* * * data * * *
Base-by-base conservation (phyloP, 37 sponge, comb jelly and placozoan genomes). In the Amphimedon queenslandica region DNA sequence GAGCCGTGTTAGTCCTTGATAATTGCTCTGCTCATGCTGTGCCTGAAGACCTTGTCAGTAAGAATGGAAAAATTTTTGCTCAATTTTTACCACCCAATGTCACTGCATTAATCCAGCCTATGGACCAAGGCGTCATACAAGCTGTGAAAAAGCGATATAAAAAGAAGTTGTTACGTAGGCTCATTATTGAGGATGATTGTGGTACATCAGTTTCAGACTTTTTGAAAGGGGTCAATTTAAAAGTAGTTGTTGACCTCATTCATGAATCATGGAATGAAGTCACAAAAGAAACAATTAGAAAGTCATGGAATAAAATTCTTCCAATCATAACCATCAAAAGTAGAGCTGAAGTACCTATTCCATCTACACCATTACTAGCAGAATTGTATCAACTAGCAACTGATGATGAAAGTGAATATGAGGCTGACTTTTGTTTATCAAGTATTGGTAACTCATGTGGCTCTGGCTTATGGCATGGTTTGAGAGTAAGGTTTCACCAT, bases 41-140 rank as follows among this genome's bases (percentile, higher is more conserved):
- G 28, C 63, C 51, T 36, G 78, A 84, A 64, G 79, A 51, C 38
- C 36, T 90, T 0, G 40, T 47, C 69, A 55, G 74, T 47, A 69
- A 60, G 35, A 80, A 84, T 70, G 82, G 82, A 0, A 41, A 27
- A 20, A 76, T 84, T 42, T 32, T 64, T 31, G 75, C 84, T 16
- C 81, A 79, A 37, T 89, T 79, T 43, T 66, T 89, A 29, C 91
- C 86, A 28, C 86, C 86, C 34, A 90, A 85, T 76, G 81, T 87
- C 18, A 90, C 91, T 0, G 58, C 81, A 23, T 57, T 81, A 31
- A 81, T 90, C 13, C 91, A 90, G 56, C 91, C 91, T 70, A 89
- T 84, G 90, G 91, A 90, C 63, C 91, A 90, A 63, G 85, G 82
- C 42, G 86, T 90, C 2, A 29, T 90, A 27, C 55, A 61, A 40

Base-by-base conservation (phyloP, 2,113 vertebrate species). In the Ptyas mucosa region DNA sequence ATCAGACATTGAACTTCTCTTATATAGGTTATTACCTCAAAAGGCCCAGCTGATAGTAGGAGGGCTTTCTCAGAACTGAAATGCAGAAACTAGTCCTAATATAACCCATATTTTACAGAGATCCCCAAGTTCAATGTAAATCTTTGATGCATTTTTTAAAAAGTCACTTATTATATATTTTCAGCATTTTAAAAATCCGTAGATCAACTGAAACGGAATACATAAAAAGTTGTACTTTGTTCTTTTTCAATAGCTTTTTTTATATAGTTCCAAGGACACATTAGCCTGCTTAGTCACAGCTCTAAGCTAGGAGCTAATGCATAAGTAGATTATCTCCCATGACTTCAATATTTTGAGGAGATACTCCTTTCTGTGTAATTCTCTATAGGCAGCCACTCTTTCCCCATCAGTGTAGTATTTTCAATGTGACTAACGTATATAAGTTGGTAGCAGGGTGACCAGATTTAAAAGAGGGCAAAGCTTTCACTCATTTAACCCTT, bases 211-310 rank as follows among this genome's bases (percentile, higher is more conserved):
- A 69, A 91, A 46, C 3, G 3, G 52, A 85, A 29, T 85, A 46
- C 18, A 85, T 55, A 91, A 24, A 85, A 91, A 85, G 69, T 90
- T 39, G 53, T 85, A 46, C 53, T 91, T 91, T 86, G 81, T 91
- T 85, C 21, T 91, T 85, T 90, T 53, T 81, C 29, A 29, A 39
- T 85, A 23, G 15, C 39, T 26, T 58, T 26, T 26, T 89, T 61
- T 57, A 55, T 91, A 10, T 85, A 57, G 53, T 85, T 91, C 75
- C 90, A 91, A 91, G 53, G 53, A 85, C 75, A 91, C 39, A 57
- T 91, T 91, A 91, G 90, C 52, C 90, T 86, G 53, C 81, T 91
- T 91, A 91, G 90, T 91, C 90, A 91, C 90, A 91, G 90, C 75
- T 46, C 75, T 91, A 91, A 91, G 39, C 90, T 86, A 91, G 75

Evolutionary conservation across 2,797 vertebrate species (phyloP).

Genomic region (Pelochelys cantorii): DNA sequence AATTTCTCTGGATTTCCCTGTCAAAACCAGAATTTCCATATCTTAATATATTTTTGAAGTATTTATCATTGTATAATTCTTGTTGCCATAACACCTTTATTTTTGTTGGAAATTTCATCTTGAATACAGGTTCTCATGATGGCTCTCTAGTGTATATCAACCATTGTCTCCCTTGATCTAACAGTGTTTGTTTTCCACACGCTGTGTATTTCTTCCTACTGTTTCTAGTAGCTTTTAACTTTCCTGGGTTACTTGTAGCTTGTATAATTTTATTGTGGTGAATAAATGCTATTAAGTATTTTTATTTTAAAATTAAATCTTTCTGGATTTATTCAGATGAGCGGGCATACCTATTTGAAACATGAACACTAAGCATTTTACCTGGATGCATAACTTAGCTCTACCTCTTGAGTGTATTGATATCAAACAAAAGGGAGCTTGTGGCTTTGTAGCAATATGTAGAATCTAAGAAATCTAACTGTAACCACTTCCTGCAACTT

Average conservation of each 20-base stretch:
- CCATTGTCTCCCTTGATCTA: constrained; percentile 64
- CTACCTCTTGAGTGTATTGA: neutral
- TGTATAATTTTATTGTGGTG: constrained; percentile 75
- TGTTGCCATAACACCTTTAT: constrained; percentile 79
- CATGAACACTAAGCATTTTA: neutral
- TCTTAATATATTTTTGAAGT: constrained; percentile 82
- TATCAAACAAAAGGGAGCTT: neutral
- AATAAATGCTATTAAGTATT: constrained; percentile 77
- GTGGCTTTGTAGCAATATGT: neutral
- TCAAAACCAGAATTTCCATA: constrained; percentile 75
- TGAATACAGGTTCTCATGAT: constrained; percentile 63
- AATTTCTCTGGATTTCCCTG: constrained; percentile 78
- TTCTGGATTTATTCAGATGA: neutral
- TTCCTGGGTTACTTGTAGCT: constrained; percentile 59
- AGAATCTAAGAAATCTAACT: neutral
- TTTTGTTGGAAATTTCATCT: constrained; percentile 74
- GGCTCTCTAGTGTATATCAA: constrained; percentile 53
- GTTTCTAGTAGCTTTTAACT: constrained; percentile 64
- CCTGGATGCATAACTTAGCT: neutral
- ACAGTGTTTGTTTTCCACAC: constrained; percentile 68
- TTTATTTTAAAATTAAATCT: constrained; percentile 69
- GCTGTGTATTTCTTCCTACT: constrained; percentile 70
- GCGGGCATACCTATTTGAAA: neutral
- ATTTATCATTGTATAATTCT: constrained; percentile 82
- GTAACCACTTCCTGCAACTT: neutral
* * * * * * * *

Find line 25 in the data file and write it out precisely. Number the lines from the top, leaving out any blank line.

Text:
Average conservation of each 20-base stretch: